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Rules of Thumb for Engaging Employers

What Works?

Use ongoing industry and labor market information as an engagement tool. By engaging employers to vet and understand data points, you get critical information about industry needs as well as offering employers a learning and sharing opportunity. Employers are often surprised that other firms are experiencing the same challenges and make the case for collaboration to improve industry wide competitiveness as well as within their individual firms.

Emphasize the process of identifying common challenges across employers, understanding the root causes to those challenges, and then jointly developing a solution. This very process sets up a different expectation for employers, one that may weed some out but that will establish a different kind of collaborative relationship between the public and private sectors. Too often we see examples of workforce solutions that are pulled “off-the-shelf” in response to employers’ needs, with the inevitable result of the solution not actually being appropriate to the problem.

Focus on high priority needs, especially early on. Earning a reputation for responsiveness will help ensure that you sustain employer support when tackling challenges that require longer lead times.

Be wary of using incumbent worker training or customized training programs as a “hook” to engage employers. This works – temporarily. Unfortunately it also sends a message to employers that they only need to be “at the table” when there’s training money available. However, do take advantage of your ability to leverage multiple funding streams to create seamless solutions – just don’t make money your primary value-add.

Keep the employer voice prominent. Demand-driven efforts often start out right by talking to and listening to employers, but at some point this can get stopped. Why? Because everyone has an opinion. With multiple partners trying to serve the needs of employers and workers, it can be a noisy and confusing experience for employers, and that’s about when they start walking away. An effective intermediary knows how to manage many different voices in a way that keeps the employer voice prominent. (Read more about managing your partnership.)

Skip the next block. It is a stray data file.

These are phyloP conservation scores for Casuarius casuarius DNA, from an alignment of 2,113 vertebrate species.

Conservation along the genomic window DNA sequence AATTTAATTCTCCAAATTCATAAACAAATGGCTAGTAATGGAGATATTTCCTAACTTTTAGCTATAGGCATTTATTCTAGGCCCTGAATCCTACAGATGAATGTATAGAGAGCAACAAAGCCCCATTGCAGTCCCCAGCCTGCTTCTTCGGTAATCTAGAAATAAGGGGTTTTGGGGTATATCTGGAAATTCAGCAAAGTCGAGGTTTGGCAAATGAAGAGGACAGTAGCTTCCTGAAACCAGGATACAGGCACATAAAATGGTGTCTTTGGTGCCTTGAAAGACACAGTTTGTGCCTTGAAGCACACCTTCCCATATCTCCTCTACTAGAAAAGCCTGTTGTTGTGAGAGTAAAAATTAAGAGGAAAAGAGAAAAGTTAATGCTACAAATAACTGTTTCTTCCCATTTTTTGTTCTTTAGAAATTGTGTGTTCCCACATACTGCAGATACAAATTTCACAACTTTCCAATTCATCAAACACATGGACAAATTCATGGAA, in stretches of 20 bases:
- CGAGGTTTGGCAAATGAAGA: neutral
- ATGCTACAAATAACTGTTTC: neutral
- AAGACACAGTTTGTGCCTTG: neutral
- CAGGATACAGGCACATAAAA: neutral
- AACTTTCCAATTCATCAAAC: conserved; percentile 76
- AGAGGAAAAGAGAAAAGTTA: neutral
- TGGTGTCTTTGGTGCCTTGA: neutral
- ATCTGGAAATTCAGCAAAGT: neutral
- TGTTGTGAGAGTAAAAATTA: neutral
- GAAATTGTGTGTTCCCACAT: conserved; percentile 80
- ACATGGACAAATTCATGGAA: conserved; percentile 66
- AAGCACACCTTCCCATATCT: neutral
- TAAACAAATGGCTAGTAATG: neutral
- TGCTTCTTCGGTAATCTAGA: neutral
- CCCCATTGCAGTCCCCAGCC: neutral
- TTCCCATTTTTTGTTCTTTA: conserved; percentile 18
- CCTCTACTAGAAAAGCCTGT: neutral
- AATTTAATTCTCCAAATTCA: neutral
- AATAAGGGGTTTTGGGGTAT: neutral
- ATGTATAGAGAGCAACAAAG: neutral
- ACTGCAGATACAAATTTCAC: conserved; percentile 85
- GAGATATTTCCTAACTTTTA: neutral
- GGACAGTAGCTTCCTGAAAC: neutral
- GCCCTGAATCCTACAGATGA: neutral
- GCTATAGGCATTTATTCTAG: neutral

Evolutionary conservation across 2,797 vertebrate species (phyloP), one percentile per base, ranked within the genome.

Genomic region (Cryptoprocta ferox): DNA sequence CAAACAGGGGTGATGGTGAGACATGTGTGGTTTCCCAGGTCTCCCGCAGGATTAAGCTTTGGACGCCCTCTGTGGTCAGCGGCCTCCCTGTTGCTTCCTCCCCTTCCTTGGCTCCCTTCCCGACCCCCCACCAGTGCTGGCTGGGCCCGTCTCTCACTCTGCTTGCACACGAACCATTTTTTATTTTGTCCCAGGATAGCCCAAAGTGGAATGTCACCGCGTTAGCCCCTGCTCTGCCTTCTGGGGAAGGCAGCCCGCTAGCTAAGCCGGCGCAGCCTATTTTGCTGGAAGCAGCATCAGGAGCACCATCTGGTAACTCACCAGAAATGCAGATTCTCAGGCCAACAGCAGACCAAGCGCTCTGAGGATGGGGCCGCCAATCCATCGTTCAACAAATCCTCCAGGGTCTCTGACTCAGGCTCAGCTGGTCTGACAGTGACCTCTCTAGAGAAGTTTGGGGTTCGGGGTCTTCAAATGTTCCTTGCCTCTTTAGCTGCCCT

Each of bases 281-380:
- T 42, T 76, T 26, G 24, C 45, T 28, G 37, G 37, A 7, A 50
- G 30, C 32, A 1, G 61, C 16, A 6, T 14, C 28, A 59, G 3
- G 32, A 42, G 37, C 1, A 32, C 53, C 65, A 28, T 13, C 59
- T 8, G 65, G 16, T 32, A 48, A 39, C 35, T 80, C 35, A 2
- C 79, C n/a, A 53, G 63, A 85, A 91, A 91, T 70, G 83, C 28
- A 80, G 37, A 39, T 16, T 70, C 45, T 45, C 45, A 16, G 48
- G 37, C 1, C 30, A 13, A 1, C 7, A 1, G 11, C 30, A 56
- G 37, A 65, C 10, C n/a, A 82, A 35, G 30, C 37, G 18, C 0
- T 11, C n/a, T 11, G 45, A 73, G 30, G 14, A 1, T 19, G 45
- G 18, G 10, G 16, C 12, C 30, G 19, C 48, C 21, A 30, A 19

Think like business. Public and private sector work cultures can be very different. Employers will appreciate and respond if you respect their time, avoid acronyms, and focus agendas on action or things they need to know, not administrative issues and logistics. Measure outcomes and provide information on progress towards goals, just like a business keeps an eye on quality and output measure. Figure out what works for them and make that your norm.

Put everyone’s agenda on table; get clear about a shared vision. Employers will put in what’s needed to make it work if they own it. Be upfront with employers about their role as co-owners and governing bodies. Stress partnership model - a lot is missed when we narrowly define a sector initiative as a vendor relationship between employers and an education/training provider. At the same time that you need to pay attention to the common agenda, don’t forget to acknowledge and look for ways to address individual company’s needs as well.

It’s okay to be choosy. Convener can make choices about which employers to work with. Employers are a partner and a customer, but job-seekers can be thought of as the constituents. Whatever services that are provided to employers must also be on behalf of jobseekers. This could mean coaching employers about hiring target populations, working with just “high road employers,” or prioritizing family-sustaining jobs.
 

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